Thursday, June 5, 2014

It's June

It's June.  Sunrises and sunsets come later, and that's good because everyone is sleeping in - except the elders. Many veterans operate on a body clock set to 5 a.m.  They rise, because it's time, because the sun never sleeps in, because you're burnin' daylight, child, get up and do something!  

It's summer and we teachers and parents worry what our kids will get into with all their time off.  Will they fry their brains with too many video games?  Will they forget everything they learned in school?  

"Idle hands are the devil's plaything," you know. But the elders welcome free time more than ice cream.  They are happy to sit and watch the storm clouds roll in, although they smelled it yesterday.  Their senses are better than ours.  The internet didn't exist in their time, so they had to learn to get their information from their surroundings and their souls.

In June there is Father's Day and the anniversary of the death of the only man who showed what fatherhood should look like.  PaPa taught me to tie my shoes, to finish my plate, to read big words and analyze physical ailments (he was a physician's assistant).  He taught me how to really listen to piano chords, guitar strains, wind howling in trees, and the shrill voices of old ladies in the church choir past their singing days.  He called me "sweet thing." Whatever I needed he made a way to give me, but he never saved me from hard work.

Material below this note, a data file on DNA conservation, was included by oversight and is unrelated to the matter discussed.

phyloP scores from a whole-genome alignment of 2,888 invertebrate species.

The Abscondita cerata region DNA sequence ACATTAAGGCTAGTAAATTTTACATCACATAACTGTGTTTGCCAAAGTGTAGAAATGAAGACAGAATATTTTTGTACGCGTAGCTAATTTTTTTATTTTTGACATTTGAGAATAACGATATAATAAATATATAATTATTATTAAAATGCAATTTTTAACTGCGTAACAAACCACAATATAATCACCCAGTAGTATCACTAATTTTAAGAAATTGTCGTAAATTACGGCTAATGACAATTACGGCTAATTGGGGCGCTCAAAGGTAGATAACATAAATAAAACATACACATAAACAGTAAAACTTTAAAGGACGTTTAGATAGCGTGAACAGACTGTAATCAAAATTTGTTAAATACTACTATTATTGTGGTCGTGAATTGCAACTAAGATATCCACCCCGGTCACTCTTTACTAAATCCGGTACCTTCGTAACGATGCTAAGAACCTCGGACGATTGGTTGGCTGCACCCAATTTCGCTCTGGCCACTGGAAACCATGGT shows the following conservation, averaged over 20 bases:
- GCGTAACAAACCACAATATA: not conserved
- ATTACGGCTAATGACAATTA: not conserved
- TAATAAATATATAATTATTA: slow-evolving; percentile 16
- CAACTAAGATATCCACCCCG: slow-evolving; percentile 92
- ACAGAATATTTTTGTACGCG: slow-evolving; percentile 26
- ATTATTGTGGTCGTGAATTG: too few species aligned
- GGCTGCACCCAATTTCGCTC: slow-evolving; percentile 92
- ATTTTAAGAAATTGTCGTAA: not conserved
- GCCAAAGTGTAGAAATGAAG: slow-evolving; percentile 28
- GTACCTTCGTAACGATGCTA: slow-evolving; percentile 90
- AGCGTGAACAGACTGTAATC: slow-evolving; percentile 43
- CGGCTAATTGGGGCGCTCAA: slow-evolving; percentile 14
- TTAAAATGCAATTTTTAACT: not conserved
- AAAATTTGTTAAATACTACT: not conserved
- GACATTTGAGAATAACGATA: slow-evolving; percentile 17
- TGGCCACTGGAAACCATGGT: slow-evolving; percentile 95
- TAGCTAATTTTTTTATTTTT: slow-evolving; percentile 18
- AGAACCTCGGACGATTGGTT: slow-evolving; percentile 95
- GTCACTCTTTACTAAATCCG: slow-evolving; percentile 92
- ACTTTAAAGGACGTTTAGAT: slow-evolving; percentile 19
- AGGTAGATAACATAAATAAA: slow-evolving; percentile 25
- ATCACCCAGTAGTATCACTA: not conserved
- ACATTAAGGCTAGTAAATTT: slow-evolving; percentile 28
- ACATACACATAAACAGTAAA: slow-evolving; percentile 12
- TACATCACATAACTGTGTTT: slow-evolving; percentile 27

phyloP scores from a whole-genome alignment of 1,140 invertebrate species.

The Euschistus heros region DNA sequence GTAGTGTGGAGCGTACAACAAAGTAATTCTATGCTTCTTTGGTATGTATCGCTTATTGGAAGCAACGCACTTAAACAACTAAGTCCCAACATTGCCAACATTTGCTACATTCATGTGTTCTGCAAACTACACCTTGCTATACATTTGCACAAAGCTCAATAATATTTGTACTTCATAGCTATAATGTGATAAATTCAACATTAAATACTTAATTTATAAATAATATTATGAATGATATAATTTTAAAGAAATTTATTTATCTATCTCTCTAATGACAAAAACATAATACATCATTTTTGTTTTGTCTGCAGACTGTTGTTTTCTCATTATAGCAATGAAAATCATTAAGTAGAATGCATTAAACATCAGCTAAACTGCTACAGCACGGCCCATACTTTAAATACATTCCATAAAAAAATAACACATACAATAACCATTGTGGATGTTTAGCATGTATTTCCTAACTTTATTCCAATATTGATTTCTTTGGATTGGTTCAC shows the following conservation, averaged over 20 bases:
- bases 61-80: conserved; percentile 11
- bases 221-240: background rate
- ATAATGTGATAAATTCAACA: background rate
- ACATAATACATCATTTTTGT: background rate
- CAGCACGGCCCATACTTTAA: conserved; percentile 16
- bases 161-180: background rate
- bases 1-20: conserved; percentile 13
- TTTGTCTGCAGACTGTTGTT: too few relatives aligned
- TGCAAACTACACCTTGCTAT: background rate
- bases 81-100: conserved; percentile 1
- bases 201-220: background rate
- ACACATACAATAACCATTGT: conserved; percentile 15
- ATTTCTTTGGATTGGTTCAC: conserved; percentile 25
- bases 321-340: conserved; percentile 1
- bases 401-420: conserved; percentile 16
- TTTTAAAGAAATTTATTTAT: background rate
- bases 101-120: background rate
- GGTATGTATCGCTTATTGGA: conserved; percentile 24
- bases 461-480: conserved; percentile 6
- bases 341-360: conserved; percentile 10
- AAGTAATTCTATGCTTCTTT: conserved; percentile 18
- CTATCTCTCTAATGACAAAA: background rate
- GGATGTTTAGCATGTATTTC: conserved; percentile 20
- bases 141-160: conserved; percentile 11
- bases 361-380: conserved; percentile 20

He told me to keep writing and he collected my poems and stories like any good parent, but he also made me pursue a "real job."  I could almost draw his look of relief when I said "teacher." Whew! Thank God, you'll never be out of work.

He "graduated" to heaven two years ago on the 24th and every single day I can't imagine who I would be if he hadn't earned every single one of his "grades": 
A for affection
A for provision
A for stick-to-it-tive-ness 
A for practicality
A for encouragement
A for advice
B for self-preservation

No one will reflect on their life and say, "I wouldn't know anything without Facebook." But, we remember forever the smiles, the rules, the hugs, the spankings, the example of the people who raised us. I've decided if I become more and more like my elders I will have done the world a service.

Well done, PaPa. I'll see you when I get there. 

It's a movement!

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